Asia-Pacific Development Journal

Frequency
Semiannual
ISSN: 
2411-9873 (online)
http://dx.doi.org/10.18356/cb961558-en
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The Asia-Pacific Development Journal (APDJ) is published twice a year by the United Nations Economic and Social Commission for Asia and the Pacific. The primary objective of the APDJ is to provide a platform for the exchange of knowledge, experience, ideas, information and data on all aspects of economic and social development issues and concerns facing the region and aims to stimulate policy debate and assist policy formulation. The APDJ provides a scholarly means for bringing together research work by eminent social scientists and development practitioners from the region and beyond for use by a variety of stakeholders. The Journal aims to stimulate policy debate and assist policy formulation in the region.
Article
 

The impacts of climatic and non-climatic factors on household food security: a study on the poor living in the Malaysian East Coast Economic Region You do not have access to this content

English
 
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    http://oecd.metastore.ingenta.com/content/23802531-en.pdf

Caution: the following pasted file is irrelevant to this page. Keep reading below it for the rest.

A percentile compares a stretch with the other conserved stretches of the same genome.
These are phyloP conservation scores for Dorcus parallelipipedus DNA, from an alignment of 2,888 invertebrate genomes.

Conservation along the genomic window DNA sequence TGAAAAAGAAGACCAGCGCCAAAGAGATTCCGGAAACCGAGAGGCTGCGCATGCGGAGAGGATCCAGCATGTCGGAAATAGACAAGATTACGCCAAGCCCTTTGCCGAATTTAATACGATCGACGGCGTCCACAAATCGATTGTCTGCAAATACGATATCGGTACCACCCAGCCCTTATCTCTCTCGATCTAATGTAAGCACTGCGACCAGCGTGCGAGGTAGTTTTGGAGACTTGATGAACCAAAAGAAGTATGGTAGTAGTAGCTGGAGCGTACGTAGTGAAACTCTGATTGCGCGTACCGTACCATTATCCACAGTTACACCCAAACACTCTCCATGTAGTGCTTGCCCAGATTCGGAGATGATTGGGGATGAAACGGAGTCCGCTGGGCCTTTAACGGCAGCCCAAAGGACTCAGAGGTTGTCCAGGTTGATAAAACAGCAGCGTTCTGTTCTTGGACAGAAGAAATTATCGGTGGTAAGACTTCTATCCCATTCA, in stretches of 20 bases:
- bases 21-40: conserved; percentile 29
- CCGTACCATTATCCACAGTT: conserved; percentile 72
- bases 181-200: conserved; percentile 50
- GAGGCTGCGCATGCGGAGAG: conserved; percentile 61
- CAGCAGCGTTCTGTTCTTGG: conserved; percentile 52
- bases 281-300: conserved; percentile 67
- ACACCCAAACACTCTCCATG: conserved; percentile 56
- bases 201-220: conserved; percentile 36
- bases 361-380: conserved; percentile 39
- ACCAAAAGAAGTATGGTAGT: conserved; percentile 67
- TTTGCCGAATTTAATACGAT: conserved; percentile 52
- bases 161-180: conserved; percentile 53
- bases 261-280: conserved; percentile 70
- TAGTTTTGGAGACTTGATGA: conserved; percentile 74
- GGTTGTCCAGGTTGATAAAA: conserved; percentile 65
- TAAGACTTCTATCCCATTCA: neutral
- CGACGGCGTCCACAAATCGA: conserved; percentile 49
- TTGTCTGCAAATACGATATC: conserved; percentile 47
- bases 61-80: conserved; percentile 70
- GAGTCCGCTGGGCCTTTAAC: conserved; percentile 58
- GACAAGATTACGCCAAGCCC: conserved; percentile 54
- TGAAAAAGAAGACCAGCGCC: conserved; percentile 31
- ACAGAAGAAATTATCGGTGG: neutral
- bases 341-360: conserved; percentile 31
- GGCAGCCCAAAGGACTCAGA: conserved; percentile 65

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Author(s):
Mahmudul Alam, Chamhuri Siwar, Abu N.M. Wahid
07 Feb 2017
Pages:
26
Bibliographic information
No.:
4,
Volume:
23,
Issue:
1
Pages:
79–104
http://dx.doi.org/10.18356/23802531-en

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Sustainable food security at the household level is a national concern in many countries. The reasons for household food insecurity include, among others, social, economic, political, and personal factors, as well as climatic changes and its outcomes. This research aims to determine the linkage of the factors of climatic changes, non-climatic factors and household resiliencies with the level of household food security among the poor and low income households in Malaysia. The present study is based on primary data that were collected in July and October 2012 through a questionnaire survey of 460 poor and low-income households from the Pahang, Kelantan, and Terengganu States of Malaysia. The sample was selected from E-Kasih poor household database based on a cluster random sampling technique. Initially the study measures household food security according to the United States Agency for International Development – Household Food Insecurity Access (USAIDHFIA) model, and has run ordinal regressions under the logit and probit models. This study finds that household food insecurity is not only linked with social and economic factors, but also significantly linked with the climatic factors. Therefore, food security programmes must be integrated with the programmes for climatic change adaptation.